As with any procedure there is the whole waiting process. Once you have been checked in, you will be taken back to a holding bay/room and prepped for the procedure. You will give a brief medical history, check off your medication list and go over any known allergies. After changing into a gown and those fashionable hospital socks, you will have a blood pressure cuff put on, have the leads to a heart monitor and an IV placed. I am always dehydrated and dry so it is always hard for the nurses to find a vein. 

There is a nurse who works in the endoscopy unit at the hospital where I go. Her bedside mannerism and nursing skills are amazing. Years ago when I was having one of my endoscopies, as always, my veins were being hard to find. If they found one, it was either too small or it blew. They called her into place my IV (which has happened several times since). As she was walking up, she starts telling me who I am. She knew what type patient that I was, the disease I had and who my doctor was and not because of my chart. She is that good of a nurse. Her skills are amazing! We need more nurses like that today.

The anesthesiologist and doctor who will be performing your endoscopy will come by and access you. When you are finally ready, they will take you back into the procedure room. Where I go, they generally go through the process one more time to make sure that I am who I am. You will lay on your side, get hooked up to the machines (oxygen in your nose along with blood pressure and heart monitors) and have a bite block placed in your mouth which is secured around your head. Once you are ready and everything is placed, the sedation medication is given.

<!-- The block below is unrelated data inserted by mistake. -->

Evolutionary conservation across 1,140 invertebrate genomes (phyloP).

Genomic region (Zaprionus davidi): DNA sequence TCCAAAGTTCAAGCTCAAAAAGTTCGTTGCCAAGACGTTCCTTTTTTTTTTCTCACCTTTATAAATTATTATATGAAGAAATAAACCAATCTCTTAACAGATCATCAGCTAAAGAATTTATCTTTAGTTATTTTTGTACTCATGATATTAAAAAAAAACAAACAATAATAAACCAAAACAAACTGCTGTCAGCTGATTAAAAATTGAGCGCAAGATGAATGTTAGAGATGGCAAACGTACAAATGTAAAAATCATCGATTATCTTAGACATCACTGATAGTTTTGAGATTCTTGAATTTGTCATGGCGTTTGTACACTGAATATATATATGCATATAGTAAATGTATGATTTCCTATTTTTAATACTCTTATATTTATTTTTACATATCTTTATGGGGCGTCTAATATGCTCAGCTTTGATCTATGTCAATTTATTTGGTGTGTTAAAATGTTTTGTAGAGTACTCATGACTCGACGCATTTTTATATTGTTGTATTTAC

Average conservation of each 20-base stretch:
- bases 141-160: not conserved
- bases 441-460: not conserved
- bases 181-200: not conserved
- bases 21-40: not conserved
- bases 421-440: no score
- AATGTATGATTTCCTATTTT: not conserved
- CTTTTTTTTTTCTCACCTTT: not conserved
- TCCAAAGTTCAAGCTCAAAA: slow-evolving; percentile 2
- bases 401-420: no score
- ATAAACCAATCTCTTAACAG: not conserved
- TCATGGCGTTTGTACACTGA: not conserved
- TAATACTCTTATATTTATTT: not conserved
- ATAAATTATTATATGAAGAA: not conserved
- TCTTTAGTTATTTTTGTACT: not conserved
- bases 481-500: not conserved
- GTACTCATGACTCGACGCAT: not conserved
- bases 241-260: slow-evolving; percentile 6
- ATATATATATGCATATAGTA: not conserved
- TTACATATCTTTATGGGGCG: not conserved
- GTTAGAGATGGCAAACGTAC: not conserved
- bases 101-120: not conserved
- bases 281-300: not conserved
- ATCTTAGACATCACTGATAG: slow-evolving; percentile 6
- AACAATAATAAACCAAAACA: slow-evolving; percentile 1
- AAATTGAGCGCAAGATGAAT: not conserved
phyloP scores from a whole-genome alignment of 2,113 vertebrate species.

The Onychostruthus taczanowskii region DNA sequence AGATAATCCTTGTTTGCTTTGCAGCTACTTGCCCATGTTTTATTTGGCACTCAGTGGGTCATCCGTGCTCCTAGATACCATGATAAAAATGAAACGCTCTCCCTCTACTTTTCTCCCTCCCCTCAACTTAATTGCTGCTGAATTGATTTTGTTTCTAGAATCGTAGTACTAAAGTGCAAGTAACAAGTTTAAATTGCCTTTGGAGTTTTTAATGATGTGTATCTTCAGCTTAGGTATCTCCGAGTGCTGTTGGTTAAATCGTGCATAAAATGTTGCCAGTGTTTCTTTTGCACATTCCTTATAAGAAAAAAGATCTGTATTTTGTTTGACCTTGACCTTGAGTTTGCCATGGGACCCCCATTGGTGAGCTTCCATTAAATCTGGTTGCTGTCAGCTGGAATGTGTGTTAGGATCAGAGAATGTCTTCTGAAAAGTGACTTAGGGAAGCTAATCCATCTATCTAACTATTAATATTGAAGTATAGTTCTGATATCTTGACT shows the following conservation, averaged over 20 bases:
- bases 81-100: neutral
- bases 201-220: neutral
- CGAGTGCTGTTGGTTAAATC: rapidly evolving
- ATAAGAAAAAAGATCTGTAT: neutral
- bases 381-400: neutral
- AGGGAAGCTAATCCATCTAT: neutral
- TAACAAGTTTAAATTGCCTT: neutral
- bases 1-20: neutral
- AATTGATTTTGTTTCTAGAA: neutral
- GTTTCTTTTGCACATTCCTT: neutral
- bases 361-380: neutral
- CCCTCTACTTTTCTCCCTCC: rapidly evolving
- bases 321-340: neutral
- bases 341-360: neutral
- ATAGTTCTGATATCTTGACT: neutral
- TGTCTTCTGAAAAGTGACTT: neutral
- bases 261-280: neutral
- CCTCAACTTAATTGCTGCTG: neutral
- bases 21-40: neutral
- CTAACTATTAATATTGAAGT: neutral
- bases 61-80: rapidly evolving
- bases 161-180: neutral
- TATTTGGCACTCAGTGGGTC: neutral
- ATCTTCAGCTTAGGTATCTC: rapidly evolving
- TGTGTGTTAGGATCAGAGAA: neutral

One time, I had had some type of test before my endoscopy. I was in the room, hooked up, prepped and ready. Luckily for me, the sedation hadn't been given. It hit me, I had to go to the bathroom. It was the biggest ordeal and inconvenience to get everything unhook and reattached. The lesson in this story, use the bathroom before your procedure. It never hurts to try.

In the past, I have been given a combination of Fentanyl and Versed. Recently, I have been given Propofol. Personally I seem to wake up easier and quicker with the Propofol. I do not have the lasting drowsiness. Once sedated, the endoscopy scope is inserted through the bite guard by mouth through the esophagus and stomach into the pylorus. The Botox is administered here.

Post Procedure:

It is a quick procedure. Once you are back in the holding bay/room and awake, your doctor will come in and discuss the procedure with you and your designated driver. Afterwards, you will be discharged. As with any sedation, no driving is allowed. It is a day where you can lay around on the couch and watch tv without feeling guilty. Your throat may be a little sore from the scope. I have never had any issues with nausea after sedation. The success of Botox varies with each person. Some patients experience relief immediately while others do not. The effects of Botox usually last around four to six months for me personally.

As always, I am not a doctor. I am just sharing my past experiences with Botox. Each patient is different so the results will be different.